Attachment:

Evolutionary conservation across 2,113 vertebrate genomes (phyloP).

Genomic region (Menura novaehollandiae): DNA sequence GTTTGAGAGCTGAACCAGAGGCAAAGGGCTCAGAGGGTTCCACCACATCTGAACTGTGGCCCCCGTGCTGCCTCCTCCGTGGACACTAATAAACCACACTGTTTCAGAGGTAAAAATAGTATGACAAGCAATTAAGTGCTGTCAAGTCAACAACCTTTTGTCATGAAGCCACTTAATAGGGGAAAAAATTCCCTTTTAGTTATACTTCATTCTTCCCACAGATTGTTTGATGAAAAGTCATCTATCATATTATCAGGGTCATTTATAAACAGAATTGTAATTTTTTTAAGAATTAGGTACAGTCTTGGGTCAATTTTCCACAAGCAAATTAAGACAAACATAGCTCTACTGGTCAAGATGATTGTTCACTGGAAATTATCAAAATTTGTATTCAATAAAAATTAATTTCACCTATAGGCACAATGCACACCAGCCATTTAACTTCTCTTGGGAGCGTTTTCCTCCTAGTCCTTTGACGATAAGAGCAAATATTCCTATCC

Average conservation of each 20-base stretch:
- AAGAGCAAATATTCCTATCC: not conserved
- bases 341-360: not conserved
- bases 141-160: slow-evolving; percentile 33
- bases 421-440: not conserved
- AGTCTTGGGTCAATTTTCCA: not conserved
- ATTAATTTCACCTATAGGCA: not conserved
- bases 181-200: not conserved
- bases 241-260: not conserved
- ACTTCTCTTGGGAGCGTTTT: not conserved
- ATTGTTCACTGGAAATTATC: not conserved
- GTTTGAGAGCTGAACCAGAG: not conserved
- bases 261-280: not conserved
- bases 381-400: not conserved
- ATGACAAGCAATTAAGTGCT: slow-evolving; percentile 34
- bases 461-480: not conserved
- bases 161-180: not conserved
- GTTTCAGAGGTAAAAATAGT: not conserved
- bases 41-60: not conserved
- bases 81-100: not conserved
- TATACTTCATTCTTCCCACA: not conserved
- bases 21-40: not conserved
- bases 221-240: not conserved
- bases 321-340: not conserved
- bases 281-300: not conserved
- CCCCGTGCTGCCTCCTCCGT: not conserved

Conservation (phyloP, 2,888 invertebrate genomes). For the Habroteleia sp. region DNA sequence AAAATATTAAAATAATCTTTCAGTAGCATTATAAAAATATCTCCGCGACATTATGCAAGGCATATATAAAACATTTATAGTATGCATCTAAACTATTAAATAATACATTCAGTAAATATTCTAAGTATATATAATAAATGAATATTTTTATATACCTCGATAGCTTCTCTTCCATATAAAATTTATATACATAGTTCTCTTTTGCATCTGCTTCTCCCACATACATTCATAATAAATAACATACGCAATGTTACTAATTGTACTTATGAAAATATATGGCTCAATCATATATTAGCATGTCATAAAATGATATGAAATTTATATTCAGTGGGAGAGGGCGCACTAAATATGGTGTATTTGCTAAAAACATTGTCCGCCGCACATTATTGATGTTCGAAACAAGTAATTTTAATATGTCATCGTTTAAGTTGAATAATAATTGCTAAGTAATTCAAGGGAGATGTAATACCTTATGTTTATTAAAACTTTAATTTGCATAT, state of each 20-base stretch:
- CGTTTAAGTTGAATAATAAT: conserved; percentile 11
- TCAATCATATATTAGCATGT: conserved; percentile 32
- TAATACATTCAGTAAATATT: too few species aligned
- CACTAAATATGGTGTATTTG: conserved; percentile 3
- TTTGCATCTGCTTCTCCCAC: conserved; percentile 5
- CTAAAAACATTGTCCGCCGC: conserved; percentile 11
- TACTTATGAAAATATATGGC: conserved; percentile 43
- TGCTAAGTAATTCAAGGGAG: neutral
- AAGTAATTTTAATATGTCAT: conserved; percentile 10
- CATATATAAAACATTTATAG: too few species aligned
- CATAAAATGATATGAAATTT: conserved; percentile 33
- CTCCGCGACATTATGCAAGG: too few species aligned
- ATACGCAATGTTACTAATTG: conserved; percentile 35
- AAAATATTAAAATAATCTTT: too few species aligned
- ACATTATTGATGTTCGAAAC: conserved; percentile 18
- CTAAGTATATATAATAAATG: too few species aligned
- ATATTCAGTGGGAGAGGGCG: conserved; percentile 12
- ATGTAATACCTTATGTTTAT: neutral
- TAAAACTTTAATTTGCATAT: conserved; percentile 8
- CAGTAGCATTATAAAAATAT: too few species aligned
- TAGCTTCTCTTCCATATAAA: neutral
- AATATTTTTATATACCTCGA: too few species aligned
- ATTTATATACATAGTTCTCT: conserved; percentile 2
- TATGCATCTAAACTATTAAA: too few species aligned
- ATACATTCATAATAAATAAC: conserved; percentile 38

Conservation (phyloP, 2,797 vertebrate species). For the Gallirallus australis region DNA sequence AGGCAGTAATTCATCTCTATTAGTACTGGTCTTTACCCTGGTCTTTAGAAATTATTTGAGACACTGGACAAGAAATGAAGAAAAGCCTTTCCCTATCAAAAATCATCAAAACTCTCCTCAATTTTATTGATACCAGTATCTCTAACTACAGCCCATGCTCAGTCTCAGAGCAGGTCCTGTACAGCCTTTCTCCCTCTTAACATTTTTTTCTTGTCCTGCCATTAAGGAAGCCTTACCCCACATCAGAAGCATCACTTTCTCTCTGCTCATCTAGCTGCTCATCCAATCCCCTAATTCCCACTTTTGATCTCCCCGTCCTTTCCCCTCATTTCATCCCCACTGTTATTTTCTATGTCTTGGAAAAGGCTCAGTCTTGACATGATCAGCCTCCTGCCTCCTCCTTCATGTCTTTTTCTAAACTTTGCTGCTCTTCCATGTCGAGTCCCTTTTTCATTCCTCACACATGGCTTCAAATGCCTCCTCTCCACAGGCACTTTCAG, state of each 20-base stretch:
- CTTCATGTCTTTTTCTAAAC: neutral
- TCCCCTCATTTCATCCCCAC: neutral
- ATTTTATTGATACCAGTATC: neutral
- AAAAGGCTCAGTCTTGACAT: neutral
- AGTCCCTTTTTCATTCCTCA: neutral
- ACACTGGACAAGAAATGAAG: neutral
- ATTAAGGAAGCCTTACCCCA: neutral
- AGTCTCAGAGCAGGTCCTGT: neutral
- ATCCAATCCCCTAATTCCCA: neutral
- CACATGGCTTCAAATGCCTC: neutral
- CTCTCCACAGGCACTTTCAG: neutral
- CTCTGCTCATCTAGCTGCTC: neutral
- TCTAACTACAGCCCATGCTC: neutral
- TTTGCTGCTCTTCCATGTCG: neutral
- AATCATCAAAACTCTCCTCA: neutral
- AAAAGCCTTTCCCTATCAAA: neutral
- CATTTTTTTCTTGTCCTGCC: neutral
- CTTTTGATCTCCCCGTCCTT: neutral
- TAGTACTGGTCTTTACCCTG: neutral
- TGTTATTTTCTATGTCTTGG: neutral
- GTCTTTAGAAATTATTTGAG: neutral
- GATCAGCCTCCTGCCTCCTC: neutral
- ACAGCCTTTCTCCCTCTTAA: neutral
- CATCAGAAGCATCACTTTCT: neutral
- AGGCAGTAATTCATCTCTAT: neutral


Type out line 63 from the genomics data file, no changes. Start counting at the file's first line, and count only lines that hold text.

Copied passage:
- AGTCTCAGAGCAGGTCCTGT: neutral